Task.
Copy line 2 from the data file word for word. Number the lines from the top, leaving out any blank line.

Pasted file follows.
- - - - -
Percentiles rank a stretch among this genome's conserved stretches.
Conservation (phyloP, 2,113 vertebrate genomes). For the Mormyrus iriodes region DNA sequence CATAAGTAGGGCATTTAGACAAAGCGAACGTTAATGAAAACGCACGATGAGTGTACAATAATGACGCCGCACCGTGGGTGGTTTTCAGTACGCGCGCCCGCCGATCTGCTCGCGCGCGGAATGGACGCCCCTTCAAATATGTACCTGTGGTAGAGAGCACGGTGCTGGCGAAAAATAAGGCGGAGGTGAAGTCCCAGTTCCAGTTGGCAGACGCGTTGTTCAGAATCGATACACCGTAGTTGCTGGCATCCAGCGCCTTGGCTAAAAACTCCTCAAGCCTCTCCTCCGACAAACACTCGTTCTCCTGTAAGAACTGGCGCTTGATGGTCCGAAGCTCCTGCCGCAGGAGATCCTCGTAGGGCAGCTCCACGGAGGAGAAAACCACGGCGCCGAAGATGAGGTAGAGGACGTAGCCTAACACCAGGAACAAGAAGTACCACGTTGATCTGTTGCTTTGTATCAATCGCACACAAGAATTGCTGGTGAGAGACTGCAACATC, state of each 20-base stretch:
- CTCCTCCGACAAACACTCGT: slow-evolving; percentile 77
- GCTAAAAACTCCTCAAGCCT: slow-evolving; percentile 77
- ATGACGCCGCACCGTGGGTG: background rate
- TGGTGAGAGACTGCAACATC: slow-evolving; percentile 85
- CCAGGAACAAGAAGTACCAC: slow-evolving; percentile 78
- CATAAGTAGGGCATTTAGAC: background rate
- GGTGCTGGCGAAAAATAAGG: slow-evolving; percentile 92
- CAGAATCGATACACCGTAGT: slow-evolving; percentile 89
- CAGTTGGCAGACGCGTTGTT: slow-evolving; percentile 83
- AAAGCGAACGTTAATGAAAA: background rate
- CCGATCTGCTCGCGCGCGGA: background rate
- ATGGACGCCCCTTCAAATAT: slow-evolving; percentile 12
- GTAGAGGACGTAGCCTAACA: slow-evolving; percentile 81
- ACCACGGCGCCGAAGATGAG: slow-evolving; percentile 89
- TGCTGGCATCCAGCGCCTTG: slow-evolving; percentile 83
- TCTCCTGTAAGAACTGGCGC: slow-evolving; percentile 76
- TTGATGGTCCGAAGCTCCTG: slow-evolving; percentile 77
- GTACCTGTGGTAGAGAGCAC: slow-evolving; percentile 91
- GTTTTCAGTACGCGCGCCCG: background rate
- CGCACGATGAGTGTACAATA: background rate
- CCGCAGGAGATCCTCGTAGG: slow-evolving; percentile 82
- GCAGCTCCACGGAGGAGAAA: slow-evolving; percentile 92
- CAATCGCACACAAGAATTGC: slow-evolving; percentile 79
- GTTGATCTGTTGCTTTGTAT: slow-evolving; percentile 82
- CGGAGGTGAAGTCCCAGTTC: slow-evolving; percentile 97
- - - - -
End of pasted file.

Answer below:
Conservation (phyloP, 2,113 vertebrate genomes). For the Mormyrus iriodes region DNA sequence CATAAGTAGGGCATTTAGACAAAGCGAACGTTAATGAAAACGCACGATGAGTGTACAATAATGACGCCGCACCGTGGGTGGTTTTCAGTACGCGCGCCCGCCGATCTGCTCGCGCGCGGAATGGACGCCCCTTCAAATATGTACCTGTGGTAGAGAGCACGGTGCTGGCGAAAAATAAGGCGGAGGTGAAGTCCCAGTTCCAGTTGGCAGACGCGTTGTTCAGAATCGATACACCGTAGTTGCTGGCATCCAGCGCCTTGGCTAAAAACTCCTCAAGCCTCTCCTCCGACAAACACTCGTTCTCCTGTAAGAACTGGCGCTTGATGGTCCGAAGCTCCTGCCGCAGGAGATCCTCGTAGGGCAGCTCCACGGAGGAGAAAACCACGGCGCCGAAGATGAGGTAGAGGACGTAGCCTAACACCAGGAACAAGAAGTACCACGTTGATCTGTTGCTTTGTATCAATCGCACACAAGAATTGCTGGTGAGAGACTGCAACATC, state of each 20-base stretch: